August 15, 2023

US retail spending picked up sharply in July.

According to an article written by Bryan Mena and published by CNN, US retail spending picked up sharply in July. When US retail spending picks up sharply, there is a significant and sudden increase in the amount of money consumers spend on goods and services at retail establishments. This uptick in spending is often seen as a positive economic indicator, as it suggests that consumers have more confidence in their financial situation and are willing to spend more on discretionary items beyond necessities.

The CNN article reported “Spending at US retailers rose in July at a much faster pace than in the prior month, a combination of both strong demand among American consumers and higher prices because of elevated inflation. It was also the fourth straight month that retail sales increased.

Retail sales, which are adjusted for seasonality but not inflation, rose 0.7% in July from the prior month, the Commerce Department reported Tuesday. That was a faster pace than the previous months upwardly revised 0.3% gain and above economists’ expectations of a 0.4% rise, according to Refinitiv.

Spending rose on nondurable items, such as clothing and sporting goods. Sales at restaurants and bars rose a robust 1.4% in July from June.

Meanwhile, sales of durable goods — defined as products meant to last at least three years — slipped. Sales at furniture stores fell 1.8% in July from June and declined 1.3% at electronics and appliance stores during the same period.

Gas prices recently climbed to their highest level in nearly 10 months, which can influence the Commerce Department’s retail-sales figures. Excluding spending at gasoline stations, retail sales rose 0.8% in July from the prior month.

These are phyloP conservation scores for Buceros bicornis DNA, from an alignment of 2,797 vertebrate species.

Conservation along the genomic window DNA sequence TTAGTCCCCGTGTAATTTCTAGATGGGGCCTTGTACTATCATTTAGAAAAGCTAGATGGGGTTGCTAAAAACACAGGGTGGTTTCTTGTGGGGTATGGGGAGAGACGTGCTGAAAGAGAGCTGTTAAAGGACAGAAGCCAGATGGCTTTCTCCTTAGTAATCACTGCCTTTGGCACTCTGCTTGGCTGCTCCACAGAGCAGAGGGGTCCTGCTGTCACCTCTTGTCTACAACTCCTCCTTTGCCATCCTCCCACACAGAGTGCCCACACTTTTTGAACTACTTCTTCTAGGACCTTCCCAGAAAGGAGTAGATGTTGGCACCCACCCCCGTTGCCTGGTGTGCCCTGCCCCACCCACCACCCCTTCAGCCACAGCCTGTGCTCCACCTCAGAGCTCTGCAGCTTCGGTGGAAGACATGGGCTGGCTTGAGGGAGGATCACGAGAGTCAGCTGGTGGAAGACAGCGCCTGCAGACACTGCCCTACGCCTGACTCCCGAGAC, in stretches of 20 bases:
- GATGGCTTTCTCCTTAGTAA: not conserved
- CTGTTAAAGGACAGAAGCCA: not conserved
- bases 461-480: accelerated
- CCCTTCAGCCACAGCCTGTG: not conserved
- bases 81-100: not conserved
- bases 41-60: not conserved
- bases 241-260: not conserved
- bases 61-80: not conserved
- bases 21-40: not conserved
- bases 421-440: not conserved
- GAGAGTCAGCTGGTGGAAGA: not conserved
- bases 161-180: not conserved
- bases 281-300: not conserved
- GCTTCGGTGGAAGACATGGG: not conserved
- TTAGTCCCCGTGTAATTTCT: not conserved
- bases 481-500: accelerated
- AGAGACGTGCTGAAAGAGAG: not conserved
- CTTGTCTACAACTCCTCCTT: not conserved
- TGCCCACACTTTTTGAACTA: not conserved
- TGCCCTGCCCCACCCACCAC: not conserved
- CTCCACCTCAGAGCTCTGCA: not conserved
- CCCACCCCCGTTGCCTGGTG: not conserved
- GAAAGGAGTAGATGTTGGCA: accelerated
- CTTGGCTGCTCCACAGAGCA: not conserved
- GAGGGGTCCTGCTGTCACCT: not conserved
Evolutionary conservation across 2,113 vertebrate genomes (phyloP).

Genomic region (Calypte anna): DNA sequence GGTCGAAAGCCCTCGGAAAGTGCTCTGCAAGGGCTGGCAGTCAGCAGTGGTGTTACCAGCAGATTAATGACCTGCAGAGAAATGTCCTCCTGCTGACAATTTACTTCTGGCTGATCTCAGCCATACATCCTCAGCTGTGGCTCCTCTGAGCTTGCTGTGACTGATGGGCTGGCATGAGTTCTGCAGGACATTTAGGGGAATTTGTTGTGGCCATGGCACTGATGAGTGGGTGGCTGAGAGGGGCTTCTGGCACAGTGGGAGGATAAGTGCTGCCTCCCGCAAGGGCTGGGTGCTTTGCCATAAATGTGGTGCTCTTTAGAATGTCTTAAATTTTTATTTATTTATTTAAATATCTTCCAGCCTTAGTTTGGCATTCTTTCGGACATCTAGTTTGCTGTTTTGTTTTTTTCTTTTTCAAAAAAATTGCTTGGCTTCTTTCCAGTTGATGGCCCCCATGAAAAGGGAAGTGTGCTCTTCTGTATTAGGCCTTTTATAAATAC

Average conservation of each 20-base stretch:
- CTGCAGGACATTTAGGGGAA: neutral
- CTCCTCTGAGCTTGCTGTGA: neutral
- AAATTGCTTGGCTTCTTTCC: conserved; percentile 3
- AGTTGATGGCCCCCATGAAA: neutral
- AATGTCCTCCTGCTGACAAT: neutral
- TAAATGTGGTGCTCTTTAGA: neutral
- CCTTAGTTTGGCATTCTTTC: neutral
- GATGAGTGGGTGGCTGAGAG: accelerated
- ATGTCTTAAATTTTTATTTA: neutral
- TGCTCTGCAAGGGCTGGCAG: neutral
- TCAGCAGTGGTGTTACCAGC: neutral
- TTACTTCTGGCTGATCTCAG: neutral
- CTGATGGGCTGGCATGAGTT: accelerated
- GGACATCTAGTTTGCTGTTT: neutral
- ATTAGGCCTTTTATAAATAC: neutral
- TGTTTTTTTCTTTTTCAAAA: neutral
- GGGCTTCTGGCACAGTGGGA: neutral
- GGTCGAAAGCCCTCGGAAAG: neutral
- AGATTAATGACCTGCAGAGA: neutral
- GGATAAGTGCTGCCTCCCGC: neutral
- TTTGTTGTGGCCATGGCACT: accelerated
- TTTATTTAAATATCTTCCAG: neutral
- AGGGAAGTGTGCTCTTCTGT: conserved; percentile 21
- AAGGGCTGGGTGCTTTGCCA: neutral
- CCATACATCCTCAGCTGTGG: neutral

The figures reflect continued resilience from US consumers in the face of higher interest rates and still-high inflation. Retail giants such as Walmart, Target and TJ Maxx parent company TJX report quarterly earnings this week, which could offer some clues on the state of the US consumer.

“Inflation still plays a role – consumers on the whole are still spending more in order to get less,” wrote Nikki Baird, vice president of strategy at retail technology company Aptos, in an analyst note. “But even with rising debt and high interest rates, July did not appear to see any blanket pullback from consumers, which may not come until student loan payments resume in September.”

Inflation has slowed over the past several months, but it remains above the Fed’s 2% target. The Consumer Price Index, a closely watched inflation gauge, rose 3.2% in July from a year earlier, picking up for the first time in more than a year, but well below the four-decade high from June 2022. The Fed’s preferred inflation gauge — the Personal Consumption Expenditure price index — rose 3% for the 12 months ended in June, easing from May’s 3.8% increase.”

Interesting Fact:

The US economy has displayed remarkable resilience this summer, despite 11 interest-rate hikes since the Federal Reserve began its inflation fight in March 2022. Americans spent big to watch the smash-hit “Barbie”film, to attend concerts by Taylor Swift and Beyoncé, and on travel.

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